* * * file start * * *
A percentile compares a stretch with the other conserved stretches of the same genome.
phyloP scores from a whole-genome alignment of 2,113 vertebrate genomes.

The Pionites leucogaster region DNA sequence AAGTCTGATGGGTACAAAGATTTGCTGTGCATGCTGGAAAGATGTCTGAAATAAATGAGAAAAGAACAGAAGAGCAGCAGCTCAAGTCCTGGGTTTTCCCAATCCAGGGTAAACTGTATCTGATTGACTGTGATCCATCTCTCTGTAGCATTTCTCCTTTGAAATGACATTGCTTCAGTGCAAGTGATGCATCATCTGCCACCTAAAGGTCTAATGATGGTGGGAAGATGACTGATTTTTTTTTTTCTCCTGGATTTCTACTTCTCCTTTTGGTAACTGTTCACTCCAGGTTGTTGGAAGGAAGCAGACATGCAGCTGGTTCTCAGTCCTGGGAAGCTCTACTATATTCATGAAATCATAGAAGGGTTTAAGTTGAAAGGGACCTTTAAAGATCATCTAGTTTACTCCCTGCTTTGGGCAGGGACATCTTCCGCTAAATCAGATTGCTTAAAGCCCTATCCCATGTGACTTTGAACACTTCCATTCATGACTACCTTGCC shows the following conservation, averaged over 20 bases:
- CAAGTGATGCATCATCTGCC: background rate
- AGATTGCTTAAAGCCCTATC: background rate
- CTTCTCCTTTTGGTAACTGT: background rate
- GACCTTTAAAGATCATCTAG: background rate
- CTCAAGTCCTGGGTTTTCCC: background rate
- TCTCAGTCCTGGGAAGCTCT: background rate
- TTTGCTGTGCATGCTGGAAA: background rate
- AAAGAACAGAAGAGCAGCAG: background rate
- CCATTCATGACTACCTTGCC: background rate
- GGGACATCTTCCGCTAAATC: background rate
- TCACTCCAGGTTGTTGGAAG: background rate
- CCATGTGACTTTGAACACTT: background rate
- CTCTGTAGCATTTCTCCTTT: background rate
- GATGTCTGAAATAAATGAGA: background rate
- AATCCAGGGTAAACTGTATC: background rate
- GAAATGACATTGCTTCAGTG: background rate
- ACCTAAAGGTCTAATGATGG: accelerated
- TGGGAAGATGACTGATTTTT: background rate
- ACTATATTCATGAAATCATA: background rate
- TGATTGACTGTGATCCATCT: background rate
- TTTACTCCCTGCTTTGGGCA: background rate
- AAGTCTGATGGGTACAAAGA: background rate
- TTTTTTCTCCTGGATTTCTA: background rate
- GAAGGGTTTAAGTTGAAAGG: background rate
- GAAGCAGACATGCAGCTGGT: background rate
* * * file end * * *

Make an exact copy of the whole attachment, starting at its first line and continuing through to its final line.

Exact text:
A percentile compares a stretch with the other conserved stretches of the same genome.
phyloP scores from a whole-genome alignment of 2,113 vertebrate genomes.

The Pionites leucogaster region DNA sequence AAGTCTGATGGGTACAAAGATTTGCTGTGCATGCTGGAAAGATGTCTGAAATAAATGAGAAAAGAACAGAAGAGCAGCAGCTCAAGTCCTGGGTTTTCCCAATCCAGGGTAAACTGTATCTGATTGACTGTGATCCATCTCTCTGTAGCATTTCTCCTTTGAAATGACATTGCTTCAGTGCAAGTGATGCATCATCTGCCACCTAAAGGTCTAATGATGGTGGGAAGATGACTGATTTTTTTTTTTCTCCTGGATTTCTACTTCTCCTTTTGGTAACTGTTCACTCCAGGTTGTTGGAAGGAAGCAGACATGCAGCTGGTTCTCAGTCCTGGGAAGCTCTACTATATTCATGAAATCATAGAAGGGTTTAAGTTGAAAGGGACCTTTAAAGATCATCTAGTTTACTCCCTGCTTTGGGCAGGGACATCTTCCGCTAAATCAGATTGCTTAAAGCCCTATCCCATGTGACTTTGAACACTTCCATTCATGACTACCTTGCC shows the following conservation, averaged over 20 bases:
- CAAGTGATGCATCATCTGCC: background rate
- AGATTGCTTAAAGCCCTATC: background rate
- CTTCTCCTTTTGGTAACTGT: background rate
- GACCTTTAAAGATCATCTAG: background rate
- CTCAAGTCCTGGGTTTTCCC: background rate
- TCTCAGTCCTGGGAAGCTCT: background rate
- TTTGCTGTGCATGCTGGAAA: background rate
- AAAGAACAGAAGAGCAGCAG: background rate
- CCATTCATGACTACCTTGCC: background rate
- GGGACATCTTCCGCTAAATC: background rate
- TCACTCCAGGTTGTTGGAAG: background rate
- CCATGTGACTTTGAACACTT: background rate
- CTCTGTAGCATTTCTCCTTT: background rate
- GATGTCTGAAATAAATGAGA: background rate
- AATCCAGGGTAAACTGTATC: background rate
- GAAATGACATTGCTTCAGTG: background rate
- ACCTAAAGGTCTAATGATGG: accelerated
- TGGGAAGATGACTGATTTTT: background rate
- ACTATATTCATGAAATCATA: background rate
- TGATTGACTGTGATCCATCT: background rate
- TTTACTCCCTGCTTTGGGCA: background rate
- AAGTCTGATGGGTACAAAGA: background rate
- TTTTTTCTCCTGGATTTCTA: background rate
- GAAGGGTTTAAGTTGAAAGG: background rate
- GAAGCAGACATGCAGCTGGT: background rate